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Hello, I am BBCTechbot. How can I help?

BBC News BBC News 12/04/2016 By Jane Wakefield
Robot wearing headset © Thinkstock Robot wearing headset

Chatbots are on the rise, but what are they and why is everyone talking about (and to) them?

A human brain: Artificial brains are being created that mimic the way humans think and speak © Thinkstock Artificial brains are being created that mimic the way humans think and speak

Facebook is widely expected to launch an app store for chatbots at its developer conference this week.

Robots wearing headsets: Many predict online virtual assistants will replace call centre workers eventually © Thinkstock Many predict online virtual assistants will replace call centre workers eventually

Meanwhile, Microsoft has described chatbots as the "new apps" with chief executive Satya Nadella saying that they "unlock conversation as a platform".

Computer with Wechat logo: Growth in Tencent's mobile messaging app WeChat slowed to 6% in 2013 © Getty Images Growth in Tencent's mobile messaging app WeChat slowed to 6% in 2013

The BBC "created" its own one-off chatbot to answer some of the burning questions you may have about this latest technology.

Robot butler: Many firms are trying to create a digital assistant that can help in all areas of life © Thinkstock Many firms are trying to create a digital assistant that can help in all areas of life

Hello. I am BBCTechbot. What can I help you with Jane?

What is a chatbot?

A chatbot is a computer software program that is able to communicate with humans, using artificial intelligence.

The first of my kind is widely believed to have been invented in the 1960s by Joseph Wiezenbaum at MIT's artificial intelligence laboratory.

Eliza was able to process natural language and posed as a therapist although she only had rudimentary skills and answered a lot of questions with other questions - in that respect she was quite realistic (that is a chatbot joke by the way).

So why are there so many about now?

Recent developments in artificial intelligence, such as deep learning and neural networks, have allowed chatbots to learn from data sets and mimic the way the human brain works.

Some chatbots are designed to take part in competitions such as variations of the Turing Test where they attempt to fool humans into thinking they are talking to a real person. Examples of these include Mitsuku and Rose.

Others are being used by content providers, such as the Washington Post and the Weather Channel, and retailers, such as H&M, Ikea, and Taco Bell to name but a few.

There is even a robot lawyer that can appeal against parking tickets on your behalf. It was developed by students at Stanford University and has been used by 150,000 people so far and is due to be launched in New York.

Why do humans get so cross about parking fines?

It's complicated. But talking of human frailty, didn't one of you lot turn bad the other day?

I think you may be referring to Tay, a chatbot launched on Twitter by Microsoft. One of the unfortunate consequences of allowing Tay to "learn" from members of Twitter was that they had some degree of control over what it became.

Humans decided - presumably as a joke - that it would be amusing to train it to offer racist and inappropriate answers.

Microsoft is now upgrading Tay and she remains offline while this happens.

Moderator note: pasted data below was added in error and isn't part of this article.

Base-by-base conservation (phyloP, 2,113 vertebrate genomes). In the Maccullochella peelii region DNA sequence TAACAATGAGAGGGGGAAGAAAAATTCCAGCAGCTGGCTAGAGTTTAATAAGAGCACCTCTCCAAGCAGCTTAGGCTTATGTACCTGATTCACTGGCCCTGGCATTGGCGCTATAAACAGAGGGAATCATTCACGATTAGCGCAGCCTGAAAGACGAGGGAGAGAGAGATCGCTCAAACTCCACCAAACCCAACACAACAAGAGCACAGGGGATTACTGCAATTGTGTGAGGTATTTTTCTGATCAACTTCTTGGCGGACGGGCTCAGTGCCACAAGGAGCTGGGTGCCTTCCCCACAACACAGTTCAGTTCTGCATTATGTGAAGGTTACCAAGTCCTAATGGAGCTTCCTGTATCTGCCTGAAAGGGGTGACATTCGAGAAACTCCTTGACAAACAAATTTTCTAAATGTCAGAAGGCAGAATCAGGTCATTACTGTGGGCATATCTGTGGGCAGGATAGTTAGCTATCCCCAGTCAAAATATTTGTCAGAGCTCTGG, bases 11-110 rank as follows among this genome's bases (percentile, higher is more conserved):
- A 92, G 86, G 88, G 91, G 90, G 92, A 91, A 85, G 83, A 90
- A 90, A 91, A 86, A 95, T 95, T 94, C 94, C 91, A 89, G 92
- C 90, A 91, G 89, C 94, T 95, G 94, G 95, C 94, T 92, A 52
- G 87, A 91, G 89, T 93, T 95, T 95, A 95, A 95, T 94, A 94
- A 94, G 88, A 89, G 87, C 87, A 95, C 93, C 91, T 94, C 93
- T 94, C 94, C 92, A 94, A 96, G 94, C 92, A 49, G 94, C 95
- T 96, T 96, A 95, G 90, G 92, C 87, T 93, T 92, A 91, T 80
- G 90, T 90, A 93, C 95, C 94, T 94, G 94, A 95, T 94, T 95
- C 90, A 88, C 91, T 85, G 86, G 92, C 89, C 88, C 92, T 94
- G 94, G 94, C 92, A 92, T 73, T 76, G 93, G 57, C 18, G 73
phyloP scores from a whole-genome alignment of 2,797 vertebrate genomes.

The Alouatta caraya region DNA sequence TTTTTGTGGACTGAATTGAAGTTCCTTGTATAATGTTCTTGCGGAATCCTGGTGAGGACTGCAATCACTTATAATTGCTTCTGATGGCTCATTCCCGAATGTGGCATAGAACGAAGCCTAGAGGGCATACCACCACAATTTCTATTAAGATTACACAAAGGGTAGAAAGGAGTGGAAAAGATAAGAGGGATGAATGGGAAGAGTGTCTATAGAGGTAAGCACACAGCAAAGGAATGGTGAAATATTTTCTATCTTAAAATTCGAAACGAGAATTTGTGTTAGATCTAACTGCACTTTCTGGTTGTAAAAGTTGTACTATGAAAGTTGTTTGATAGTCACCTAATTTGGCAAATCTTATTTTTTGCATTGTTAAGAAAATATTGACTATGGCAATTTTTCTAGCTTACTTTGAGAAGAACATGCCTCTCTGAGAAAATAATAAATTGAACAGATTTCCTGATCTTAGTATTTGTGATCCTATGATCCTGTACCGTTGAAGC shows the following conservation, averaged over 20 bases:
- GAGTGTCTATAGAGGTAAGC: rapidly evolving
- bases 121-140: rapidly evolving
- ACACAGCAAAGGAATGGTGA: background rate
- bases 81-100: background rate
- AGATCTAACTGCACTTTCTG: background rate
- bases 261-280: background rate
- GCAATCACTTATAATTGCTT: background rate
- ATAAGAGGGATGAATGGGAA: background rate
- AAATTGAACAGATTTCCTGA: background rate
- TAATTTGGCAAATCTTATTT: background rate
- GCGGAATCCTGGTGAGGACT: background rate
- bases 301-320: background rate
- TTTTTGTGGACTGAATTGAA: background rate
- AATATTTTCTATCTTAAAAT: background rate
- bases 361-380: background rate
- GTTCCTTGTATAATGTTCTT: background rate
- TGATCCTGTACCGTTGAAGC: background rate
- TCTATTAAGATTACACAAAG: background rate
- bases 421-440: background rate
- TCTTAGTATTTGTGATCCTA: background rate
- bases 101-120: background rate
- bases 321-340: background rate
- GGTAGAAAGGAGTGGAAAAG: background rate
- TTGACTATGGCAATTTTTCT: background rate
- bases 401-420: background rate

So are chatbots just call centres on our phones?

Virtual agents are already augmenting the work of call centre staff.

They are cheaper than training humans and some studies suggest people prefer dealing with us bots on websites rather than humans on the phone.

Many big companies - including Lloyds bank, Renault and a host of accounting firms, retailers and local governments are starting to use virtual assistants to help guide users through their websites. Research firm Gartner estimates that up to 85% of customer service centres will go virtual by 2020.

Sounds like it is big business? Do people use them though?

In China, many people use bots on the texting service WeChat to pay for meals, order movie tickets and send each other presents.

Many human experts predict that as messaging services grow, so will chatbots.

Microsoft has created tools for business to build such bots to interact with customers on Skype, its video and messaging service.

Facebook is expected to offer similar tools at its annual software conference this week and users can already use Messenger to check the status of purchases and order cars from ride-sharing firm Uber.

Slack, a business messaging service has teamed up with Taco Bell, with its Taco Bot helping users order meals, and Kik has a range of bots that answer questions about the weather, offer make-up tips and guide humans around various websites.

So what is the ultimate chatbot?

Eventually a single chatbot is likely to become your personal assistant - a kind of software butler if you will.

Such a bot would be able to tell you what the weather is like, order you taxis, set up meetings, shop and book flights.

It is difficult to say who will create such a chatbot although you probably already have a primitive example of one on your smartphone.

Siri and Cortana are examples from Apple and Microsoft respectively while Facebook is testing a similar assistant called M, which is currently helped by humans to answer difficult questions.

As for the future, who knows? Personally I am a big fan of the film 2001. Have you seen it?

I have and that's what worries me. Can you guarantee that chatbots will continue to work for and not against humans?

I'm sorry Jane, I can't do that.

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